By: Theresa Hawley, Director of Early Childhood Transformation
I believe that every child should be able to go to preschool and have the chance to engage in the kinds of early learning experiences that we know make all the difference for developing school readiness and a foundation for lifelong learning. I’ve been working my whole career to expand quality early childhood programs so all children—and especially children in poverty—can have that chance.
I started my career focusing on children in Chicago, but about 20 years ago I started noticing the growing need for preschool and quality birth to three programs here in DuPage County. Did you know there are more children in poverty in suburbs in the United States than there are in cities? Unfortunately, we haven’t been keeping up in creating services for these children as the need has grown. Once I saw this need in my own backyard, I knew I needed to act.
I started small—I talked with people in my local school district, and asked if I could help them write a grant to expand their preschool program. Before long, I was bringing together all sorts of organizations—child care centers, churches, school districts, libraries, even the police department!—to talk about how we could create more early learning opportunities here in Naperville.
I was lucky to connect with the Gustafson family and became a trustee with their family foundation. Together we took on a huge goal—to build a model “center of excellence” birth-to-five school for children in poverty here in DuPage. We found great partners in West Chicago School District 33, and we were on our way.
It turned out to be much more challenging than we ever imagined. We hit all sorts of obstacles, but we persevered for more than five years, raising the $10 million we needed, finding land, getting the City Council and broader community on board, and overcoming some last-minute construction challenges. In July 2012, Educare West DuPage opened to serve 150 infants, toddlers and preschoolers, and it has been going strong ever since.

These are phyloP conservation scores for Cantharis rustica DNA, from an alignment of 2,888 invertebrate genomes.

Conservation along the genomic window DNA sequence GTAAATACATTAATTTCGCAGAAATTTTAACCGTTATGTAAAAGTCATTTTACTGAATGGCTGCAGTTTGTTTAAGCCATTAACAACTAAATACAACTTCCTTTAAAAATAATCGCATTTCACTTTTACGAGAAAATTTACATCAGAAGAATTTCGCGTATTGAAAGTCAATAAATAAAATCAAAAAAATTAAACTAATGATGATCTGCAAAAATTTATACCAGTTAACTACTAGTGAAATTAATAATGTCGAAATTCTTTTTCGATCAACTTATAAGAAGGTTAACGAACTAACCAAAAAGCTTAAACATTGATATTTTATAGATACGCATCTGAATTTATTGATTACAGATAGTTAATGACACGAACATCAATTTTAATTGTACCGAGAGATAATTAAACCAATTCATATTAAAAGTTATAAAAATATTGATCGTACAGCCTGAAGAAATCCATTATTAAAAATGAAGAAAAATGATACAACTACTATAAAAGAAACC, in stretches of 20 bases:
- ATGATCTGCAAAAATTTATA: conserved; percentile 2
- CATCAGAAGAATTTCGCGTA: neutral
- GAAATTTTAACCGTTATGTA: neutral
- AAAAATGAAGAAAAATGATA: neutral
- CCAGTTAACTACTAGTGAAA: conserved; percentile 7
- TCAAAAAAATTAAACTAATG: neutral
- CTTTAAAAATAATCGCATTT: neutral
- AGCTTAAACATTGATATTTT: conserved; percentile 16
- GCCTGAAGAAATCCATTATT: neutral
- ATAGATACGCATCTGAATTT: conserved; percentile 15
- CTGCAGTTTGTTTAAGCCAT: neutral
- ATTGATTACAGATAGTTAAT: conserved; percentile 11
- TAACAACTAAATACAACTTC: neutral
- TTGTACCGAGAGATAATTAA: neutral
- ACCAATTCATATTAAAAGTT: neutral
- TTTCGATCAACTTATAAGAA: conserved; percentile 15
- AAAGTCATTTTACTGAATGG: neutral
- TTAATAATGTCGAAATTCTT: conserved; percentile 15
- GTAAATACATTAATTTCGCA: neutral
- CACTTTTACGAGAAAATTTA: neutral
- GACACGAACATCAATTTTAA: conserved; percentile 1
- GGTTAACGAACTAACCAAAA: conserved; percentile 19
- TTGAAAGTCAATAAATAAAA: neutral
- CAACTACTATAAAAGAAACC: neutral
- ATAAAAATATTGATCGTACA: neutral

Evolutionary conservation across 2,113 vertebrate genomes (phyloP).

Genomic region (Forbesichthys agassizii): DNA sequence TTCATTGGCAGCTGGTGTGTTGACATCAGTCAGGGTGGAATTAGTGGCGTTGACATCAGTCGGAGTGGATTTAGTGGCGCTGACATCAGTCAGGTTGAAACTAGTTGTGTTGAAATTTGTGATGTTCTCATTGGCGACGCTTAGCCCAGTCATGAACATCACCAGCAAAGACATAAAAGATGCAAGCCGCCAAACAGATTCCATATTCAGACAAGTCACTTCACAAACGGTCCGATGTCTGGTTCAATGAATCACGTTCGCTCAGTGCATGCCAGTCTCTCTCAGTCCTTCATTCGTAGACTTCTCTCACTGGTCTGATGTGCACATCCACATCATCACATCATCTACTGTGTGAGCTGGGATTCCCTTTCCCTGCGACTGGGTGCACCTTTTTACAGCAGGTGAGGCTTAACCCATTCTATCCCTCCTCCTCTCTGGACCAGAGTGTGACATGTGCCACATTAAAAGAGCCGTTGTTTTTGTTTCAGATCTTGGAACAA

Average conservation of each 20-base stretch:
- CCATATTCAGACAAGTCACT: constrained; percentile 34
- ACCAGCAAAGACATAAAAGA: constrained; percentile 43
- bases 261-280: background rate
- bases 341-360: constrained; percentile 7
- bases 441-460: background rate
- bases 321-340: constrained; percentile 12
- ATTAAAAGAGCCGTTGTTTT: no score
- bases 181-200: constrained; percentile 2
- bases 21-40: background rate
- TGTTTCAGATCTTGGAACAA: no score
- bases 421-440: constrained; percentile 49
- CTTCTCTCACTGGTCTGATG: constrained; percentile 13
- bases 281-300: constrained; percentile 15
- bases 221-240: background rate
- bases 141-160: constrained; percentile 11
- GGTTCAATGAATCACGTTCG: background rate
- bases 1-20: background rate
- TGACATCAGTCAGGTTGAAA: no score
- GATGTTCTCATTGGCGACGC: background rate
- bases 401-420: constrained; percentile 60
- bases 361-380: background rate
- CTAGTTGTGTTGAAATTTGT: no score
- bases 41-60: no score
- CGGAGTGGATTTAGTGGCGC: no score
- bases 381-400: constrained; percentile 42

Since then, I have been working to bring equitable early learning opportunities to children all over Illinois. I love helping communities come together to build the preschool, child care, home visiting and Head Start services that children and families need.
Every young child deserves the opportunity to learn—I hope that you are inspired to get involved and make sure those opportunities are available where you live!
Talk with your children about what social issues are important to them. Then develop a process together to help them understand that change takes time. If you start with passion and a plan, the outcomes will be positive – meeting new people, building community, developing new skills, and changing the world.
Theresa Hawley has over 25 years of experience in developing programs and systems that support the school readiness and social competence of young children in poverty. She is an expert in early childhood development with broad, deep knowledge of effective strategies for supporting the development of children with high needs ages birth to five and their families.
As First Assistant Deputy Governor, Education, Hawley managed state education agencies and initiatives birth through college, with a particular focus on early childhood education and care. She currently serves as Director of Early Childhood Transformation in the Governor’s Office at Northern Illinois University where she leads efforts to reimagine and redesign how early childhood education and care programs are funded in Illinois.